Explorations of the Sawmill Toy

My dad reintroduced my kids and I to a toy he had had when he was a boy. It has a few names: sawmill, buzzer, and Colonial Whirligig to name a few. It is usually made with a big button and a string. The string is looped through the button and you can make the button spin at the center of the wound up string. I thought this would make a good woodturning project.

http://thelibrary.org/lochist/periodicals/bittersweet/fa82f.htm
http://en.wikipedia.org/wiki/Buzzer_(whirligig)

41 ответов на “Explorations of the Sawmill Toy”

  1. Growing up relatively poor out in the country this was one of the toys I had.  I can remember bringing it to school and the city kids wanting one.  Years later the school that my kids were going to had a fair.  I made up about 30 of these using a large button and placed them in a zip-lock bags with instructions.  Sold all of them for $2 a piece and could have sold more it I had made them. 
    Love the stop motion.  Great video.

  2. Something that might get that noise going is to drill holes through the face of it, kinda like an old film reel, or a honeycomb. 

    I used to make these out of old buttons, and the ones with 4 holes made more noise than the ones with just 2. 

    I've always wanted to try making one of these hollow, but solid in the middle, like a donut of hollowness, if that makes any sense. Then, a hole in the circumference, like you did before, and maybe chamfer that hole. make the edges sharp. I think a countersink bit'd do the job. 

    I make flutes and ocarinas in my spare time, and I think you might be able to make something like a kinetic vessel flute. Just a thought. 

  3. Lovely little film, thank you.
    I think Mr. Cuervo is close. The whistles didn't work because the disk would throw the air away from the edge, like squirrel cage fan with no inlet.

    So: hollow disk with intakes in the center and outlet whistles at the edge. I'm imagining little valves on each of three or four whistles with springs of different strengths, so each whistle would begin to sound at different speeds.

    But now I have made the thing too complex. Probably a few ridges on the sides of the rims, rather than the edges, would do just fine.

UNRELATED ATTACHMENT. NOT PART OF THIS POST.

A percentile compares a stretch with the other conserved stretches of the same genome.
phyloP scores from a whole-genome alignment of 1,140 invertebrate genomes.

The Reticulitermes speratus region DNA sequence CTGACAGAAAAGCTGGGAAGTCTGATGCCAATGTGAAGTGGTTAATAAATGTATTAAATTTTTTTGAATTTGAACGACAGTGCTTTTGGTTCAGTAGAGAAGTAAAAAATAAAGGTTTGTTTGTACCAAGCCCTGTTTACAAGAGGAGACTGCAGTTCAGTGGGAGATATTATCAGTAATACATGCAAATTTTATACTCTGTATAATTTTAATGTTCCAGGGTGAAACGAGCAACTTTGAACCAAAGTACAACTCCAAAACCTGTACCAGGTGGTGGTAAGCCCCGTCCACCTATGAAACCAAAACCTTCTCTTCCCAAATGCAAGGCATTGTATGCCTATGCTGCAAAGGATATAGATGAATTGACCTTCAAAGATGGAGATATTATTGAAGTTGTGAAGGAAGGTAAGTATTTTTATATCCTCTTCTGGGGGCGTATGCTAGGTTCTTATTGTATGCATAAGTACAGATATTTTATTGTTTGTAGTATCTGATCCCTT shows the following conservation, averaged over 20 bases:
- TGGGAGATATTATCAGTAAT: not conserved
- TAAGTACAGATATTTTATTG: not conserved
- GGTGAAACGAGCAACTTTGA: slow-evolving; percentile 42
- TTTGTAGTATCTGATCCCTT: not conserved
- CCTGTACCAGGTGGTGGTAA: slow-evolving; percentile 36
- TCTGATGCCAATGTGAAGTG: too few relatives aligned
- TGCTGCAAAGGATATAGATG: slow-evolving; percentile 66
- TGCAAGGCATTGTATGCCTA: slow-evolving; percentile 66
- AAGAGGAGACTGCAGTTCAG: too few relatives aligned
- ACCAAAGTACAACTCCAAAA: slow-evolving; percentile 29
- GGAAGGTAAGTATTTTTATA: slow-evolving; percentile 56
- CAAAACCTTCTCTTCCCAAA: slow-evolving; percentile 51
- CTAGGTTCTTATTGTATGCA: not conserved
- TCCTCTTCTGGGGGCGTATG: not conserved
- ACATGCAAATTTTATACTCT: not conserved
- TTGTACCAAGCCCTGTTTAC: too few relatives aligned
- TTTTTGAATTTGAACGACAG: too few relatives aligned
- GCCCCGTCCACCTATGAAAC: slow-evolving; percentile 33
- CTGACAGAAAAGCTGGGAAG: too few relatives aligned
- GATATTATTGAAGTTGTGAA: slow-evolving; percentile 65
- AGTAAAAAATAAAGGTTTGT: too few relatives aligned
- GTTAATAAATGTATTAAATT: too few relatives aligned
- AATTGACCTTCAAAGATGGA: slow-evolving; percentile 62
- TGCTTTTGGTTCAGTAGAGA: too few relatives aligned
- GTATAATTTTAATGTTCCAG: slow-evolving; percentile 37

4. When I made them for my kids a hundred years ago, they are all grown now, I notched the edge so when lightly touching something it made a buzzing sound. 
    Nice stop animation, it's always entertaining. 

  5. Absolutely LOVED your animations!  How did you do themand howlong did they take to do?  Complete TU!  I played with these as a kid — you can get some noise with just a button going really fast.  In many cases your strings were too long.  I thought you were going to put saw teeth on your disks and have a new woodworking tool!

  6. Hi Frank, your videos are absolutely awesome, I've nearly watched all of them. Just a thought, perhaps refer to Mathias Wandel's "Air Raid Siren" video for some some inspiration to create a sound with this toy.
    Keep the videos coming, they're great.

  7. I am an expert on this thing :D. make handles on it and a much smaller rope about thirtyfive centimetres from handle to handle. Take half or third of the mass of your last one and make sharp edges for more buzzing sound.

  8. I'm sorry, but your particular model of 7-year-old if unusable as a means of shop power as it operated in the incorrect direction in its stock form. If the products packaging does not contain the phrase 'non-reversible', then you may be able to modify it such that it functions in a manner suitable for powering your shop. —IT support for Acme 7yearolds, Inc.

  9. oh! my dad told me in vietnam he made them with beer bottle caps by flattening them and used a nail to poke two holes, then he would "battle" his friends by trying yo cut each others string, winner cuts opponents string 🙂

  10. In New Zealand, we call them Porotiti, they have a wide range of spiritual meanings, cultural purposes, and about ten different names between different tribes. They were probably the most important traditional musical instrument for the Maori people! Ours are usually lozenge shaped.

  11. Making the holes for the string farther from the center, and making a handle the same with as the distance between the holes (so that the strings are parallel when not twisted) should help a great deal in both winding the toy up initially (swinging it) and getting more speed transferred to it when pulling on the handles. Shorter strings for shorter arms well help prevent sucker punches and slip chins 🙂

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